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Market boost as mortgage lending rises - with further to go

Gross mortgage lending reached a remarkable £246 billion in 2016 - that's 12 per cent higher than the previous year and the highest annual gross lending figure since the economic downturn began in 2008.

The Council of Mortgage Lenders says that on a monthly basis, gross mortgage lending reached £20.4 billion in December - down on the previous month, largely for seasonal reasons, but some four per cent higher than the December 2015 figure.

"Approvals for house purchase have recovered strongly of late, and this should feed through to lending figures in the early months of 2017. The current availability of mortgage credit is benign, and the real issue continues to be a dearth of properties on the market, which adds to the challenges facing would-be buyers," according to CML senior economist Mohammad Jamei.

However, "uncertainty associated with political factors and prospective changes to the tax treatment of landlords will weigh on prospects for the year ahead," he warns.

"These figures are positive news and reflect other surveys which have shown that the property market showed a lot more resilience than some gave it credit for last year, particularly after the referendum," according to London estate agent and former RICS residential faculty chairman Jeremy Leaf.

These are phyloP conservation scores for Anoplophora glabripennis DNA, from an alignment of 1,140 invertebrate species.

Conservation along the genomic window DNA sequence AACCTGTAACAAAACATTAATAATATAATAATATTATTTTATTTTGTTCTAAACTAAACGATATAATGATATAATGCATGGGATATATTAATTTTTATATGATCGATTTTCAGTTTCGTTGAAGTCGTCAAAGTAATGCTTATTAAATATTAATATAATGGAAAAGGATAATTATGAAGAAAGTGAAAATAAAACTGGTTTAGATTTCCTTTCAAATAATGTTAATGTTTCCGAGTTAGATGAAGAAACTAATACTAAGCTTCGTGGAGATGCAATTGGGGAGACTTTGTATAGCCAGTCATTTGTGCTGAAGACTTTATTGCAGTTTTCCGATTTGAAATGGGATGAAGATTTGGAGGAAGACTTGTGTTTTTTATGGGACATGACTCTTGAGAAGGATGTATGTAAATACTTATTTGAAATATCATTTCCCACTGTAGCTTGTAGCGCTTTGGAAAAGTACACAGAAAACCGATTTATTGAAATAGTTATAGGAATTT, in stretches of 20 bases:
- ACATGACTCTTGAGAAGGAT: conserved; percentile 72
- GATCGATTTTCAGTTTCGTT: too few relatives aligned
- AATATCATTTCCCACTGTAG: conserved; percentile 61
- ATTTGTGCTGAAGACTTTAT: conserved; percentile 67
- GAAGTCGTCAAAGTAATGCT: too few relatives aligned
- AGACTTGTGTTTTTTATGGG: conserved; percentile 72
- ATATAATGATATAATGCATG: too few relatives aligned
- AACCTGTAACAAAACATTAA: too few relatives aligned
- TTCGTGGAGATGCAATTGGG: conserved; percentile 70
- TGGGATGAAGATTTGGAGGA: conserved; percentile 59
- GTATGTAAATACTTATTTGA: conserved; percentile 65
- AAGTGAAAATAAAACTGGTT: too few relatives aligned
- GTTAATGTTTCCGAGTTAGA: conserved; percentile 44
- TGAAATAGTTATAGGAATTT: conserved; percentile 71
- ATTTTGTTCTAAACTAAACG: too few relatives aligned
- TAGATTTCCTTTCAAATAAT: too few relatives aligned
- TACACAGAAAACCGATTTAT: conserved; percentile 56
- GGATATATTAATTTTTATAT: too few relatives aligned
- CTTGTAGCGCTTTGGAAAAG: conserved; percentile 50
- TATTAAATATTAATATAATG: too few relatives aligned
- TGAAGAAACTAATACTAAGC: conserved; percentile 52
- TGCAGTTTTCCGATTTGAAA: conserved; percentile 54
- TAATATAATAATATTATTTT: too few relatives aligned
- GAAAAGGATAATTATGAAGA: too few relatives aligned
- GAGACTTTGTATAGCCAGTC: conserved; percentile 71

"However, what sets the tone for the new year is approvals in the pipeline and market sentiment, both of which have been fairly neutral so far. What we are seeing on the ground are fewer but more serious buyers keen to take advantage of the opportunity afforded by a market with more balance between supply and demand," he adds.

Mark Harris, chief executive of mortgage broker SPF Private Clients, says this year has started strongly in terms of availability and cost.

"Swap rates have settled down since the beginning of January and several lenders have announced competitive deals on the back of these. HSBC, Barclays and Aldermore have all launched cheaper rates this week and an appetite to do business among lenders shows no signs of abating. This is particularly good news for those borrowers who require a straightforward 'vanilla' mortgage," he says.


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